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The American public is interested in consumer DNA testing, but lacking in knowledge about genetics and privacy.
The only home genomics testing company with FDA approval made a couple of key announcements this month. The first, and most eye-popping, is that of a $250 million investment from Sequoia Capital.
The company is now nearing a half-billion dollars in total capital raised, with $491 million.
"The scale of the data - millions of customers and growing - and the unique combination of genotypic and phenotypic information provides an unrivaled research platform for insights into human health,” Roelof Botha, a partner at Sequoia Capital, said in an official statement. “With its distinctive and compelling consumer value proposition, 23andMe is poised to cement its leadership position in the consumer genetics market."
Under the terms of the agreement, Botha will join the 23andMe Board of Directors.
Earlier this week, the company also announced results of survey it commissioned, which might speak to their investors’ rationale. The survey, carried out by Kelton Global, asked 1,000 “nationally representative” American adults questions about their knowledge of, interest in, and trepidations about genetic testing. The results showed a strong interest, but also a stark lack of knowledge about it.
About three quarters alike said that they were interested in testing, but also that they were unaware of the number of chromosomes that humans have. The correct number is, of course, directly in 23andMe’s name, so such responses might be simultaneously encouraging and vexing.
"This shows a need for improved genetic literacy," said Thao Do, PhD, 23andMe Education and Academia Program Manager, in an another statement. "Genetic testing can be an engaging tool for people to learn more about their health and ancestry. At the same time, it can help people learn about genetics in general — something that is increasingly important as genetic information becomes more accessible."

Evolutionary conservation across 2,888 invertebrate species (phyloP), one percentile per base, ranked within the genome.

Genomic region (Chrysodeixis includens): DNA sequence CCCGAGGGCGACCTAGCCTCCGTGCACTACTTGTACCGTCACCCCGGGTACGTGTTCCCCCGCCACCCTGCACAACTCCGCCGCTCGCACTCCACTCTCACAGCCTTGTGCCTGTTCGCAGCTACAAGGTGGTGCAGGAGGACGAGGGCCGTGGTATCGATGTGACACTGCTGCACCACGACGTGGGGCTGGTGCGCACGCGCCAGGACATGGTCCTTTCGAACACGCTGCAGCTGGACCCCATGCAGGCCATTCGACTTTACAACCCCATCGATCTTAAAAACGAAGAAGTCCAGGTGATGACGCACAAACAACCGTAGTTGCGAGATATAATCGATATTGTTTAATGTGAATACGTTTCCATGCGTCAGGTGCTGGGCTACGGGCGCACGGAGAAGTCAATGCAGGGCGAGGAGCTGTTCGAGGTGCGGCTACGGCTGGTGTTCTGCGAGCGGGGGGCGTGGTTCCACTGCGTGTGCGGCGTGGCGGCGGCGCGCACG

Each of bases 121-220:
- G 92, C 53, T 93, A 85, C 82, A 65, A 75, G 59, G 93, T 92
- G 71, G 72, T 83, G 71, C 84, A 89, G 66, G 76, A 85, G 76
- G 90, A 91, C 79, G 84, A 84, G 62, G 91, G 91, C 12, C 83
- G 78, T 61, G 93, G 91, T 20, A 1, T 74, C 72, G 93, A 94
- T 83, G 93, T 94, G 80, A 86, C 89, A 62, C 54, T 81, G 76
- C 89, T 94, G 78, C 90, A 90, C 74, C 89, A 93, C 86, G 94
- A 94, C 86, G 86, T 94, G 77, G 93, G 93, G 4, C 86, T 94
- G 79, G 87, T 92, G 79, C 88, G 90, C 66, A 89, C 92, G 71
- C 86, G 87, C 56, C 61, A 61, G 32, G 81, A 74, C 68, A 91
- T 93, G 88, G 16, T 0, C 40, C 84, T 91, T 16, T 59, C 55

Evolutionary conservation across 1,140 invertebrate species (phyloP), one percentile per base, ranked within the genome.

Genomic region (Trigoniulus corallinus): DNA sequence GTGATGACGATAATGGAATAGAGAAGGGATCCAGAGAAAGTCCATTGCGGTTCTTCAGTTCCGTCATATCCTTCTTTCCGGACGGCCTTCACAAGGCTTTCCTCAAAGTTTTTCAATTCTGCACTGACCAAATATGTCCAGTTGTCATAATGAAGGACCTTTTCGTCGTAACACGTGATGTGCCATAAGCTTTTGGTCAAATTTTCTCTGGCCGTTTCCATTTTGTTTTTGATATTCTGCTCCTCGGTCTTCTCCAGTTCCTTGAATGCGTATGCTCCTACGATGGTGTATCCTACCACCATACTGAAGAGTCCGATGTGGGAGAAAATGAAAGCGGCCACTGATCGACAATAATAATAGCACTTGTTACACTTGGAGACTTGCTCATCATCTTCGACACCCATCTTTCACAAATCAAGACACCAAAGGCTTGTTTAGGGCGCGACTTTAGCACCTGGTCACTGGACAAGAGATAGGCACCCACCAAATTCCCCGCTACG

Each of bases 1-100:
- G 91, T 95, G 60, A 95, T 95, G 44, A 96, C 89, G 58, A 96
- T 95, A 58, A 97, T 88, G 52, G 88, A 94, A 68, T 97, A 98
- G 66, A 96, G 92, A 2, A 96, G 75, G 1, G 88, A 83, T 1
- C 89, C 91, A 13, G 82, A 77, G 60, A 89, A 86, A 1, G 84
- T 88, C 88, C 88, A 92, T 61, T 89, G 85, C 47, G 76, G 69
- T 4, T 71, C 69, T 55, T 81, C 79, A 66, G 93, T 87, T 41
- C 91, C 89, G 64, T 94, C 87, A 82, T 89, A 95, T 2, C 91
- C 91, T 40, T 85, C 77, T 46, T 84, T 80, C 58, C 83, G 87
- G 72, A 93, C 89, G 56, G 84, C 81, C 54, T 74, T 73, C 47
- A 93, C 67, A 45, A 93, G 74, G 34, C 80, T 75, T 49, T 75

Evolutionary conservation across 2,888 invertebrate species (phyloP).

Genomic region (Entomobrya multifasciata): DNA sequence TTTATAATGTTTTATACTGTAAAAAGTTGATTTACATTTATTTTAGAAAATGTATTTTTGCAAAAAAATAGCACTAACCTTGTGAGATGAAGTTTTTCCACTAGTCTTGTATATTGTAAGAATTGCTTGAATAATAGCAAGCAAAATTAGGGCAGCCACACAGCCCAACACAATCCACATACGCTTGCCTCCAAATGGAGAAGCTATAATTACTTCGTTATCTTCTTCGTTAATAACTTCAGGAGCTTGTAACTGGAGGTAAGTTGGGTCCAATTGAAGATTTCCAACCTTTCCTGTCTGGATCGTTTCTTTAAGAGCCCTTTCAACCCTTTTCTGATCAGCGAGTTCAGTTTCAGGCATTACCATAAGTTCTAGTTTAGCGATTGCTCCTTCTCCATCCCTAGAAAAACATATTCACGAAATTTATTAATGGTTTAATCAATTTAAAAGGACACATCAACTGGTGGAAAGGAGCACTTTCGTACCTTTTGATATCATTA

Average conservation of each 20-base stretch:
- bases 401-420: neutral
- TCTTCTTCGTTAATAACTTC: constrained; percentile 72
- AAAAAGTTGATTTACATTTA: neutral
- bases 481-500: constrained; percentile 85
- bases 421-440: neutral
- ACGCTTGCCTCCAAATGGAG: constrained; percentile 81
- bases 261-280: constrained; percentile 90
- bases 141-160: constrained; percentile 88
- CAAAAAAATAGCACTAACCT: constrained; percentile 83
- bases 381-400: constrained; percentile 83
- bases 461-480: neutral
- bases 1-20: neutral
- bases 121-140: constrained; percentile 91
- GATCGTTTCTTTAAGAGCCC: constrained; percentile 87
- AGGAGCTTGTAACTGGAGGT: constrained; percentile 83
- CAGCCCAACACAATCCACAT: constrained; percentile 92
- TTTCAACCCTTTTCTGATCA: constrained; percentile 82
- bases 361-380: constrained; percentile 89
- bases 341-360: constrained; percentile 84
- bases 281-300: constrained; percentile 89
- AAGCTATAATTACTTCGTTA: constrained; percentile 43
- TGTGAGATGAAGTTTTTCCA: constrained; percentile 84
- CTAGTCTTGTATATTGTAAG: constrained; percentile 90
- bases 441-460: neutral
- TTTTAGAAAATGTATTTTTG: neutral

Less than 8% of those surveyed reported having ordered an at-home DNA test, mostly as a result of cost and lack of priority. Privacy of one’s DNA information was a stated concern for 80% of all respondents, but only a prohibitive concern against the process for 17%. Another 73% said the potential of learning about health risks would make them more likely to engage in a genetic test.
23andMe got a major boost in April when the FDA decided to allow the company to market its Personal Genome Service Genetic Health Risk tests direct to consumers. Rather than just ancestry information, which other providers offer, those tests assess risk for medical conditions including Parkinson’s disease, Celiac disease, thrombophilia, and other deficiencies or hereditary disorders.
Although 23andMe’s integrity may have earned it clearance (and major capital) to market their DNA wares, another company hoping to get into the game ran into folly this past weekend. The Baltimore Ravens of the National Football League had paired with Orig3n to pass out over 50,000 tests to fans entering at a game, but Maryland’s Department of Health and the Centers for Medicare & Medicaid Services stepped in to halt that effort, citing regulatory concerns.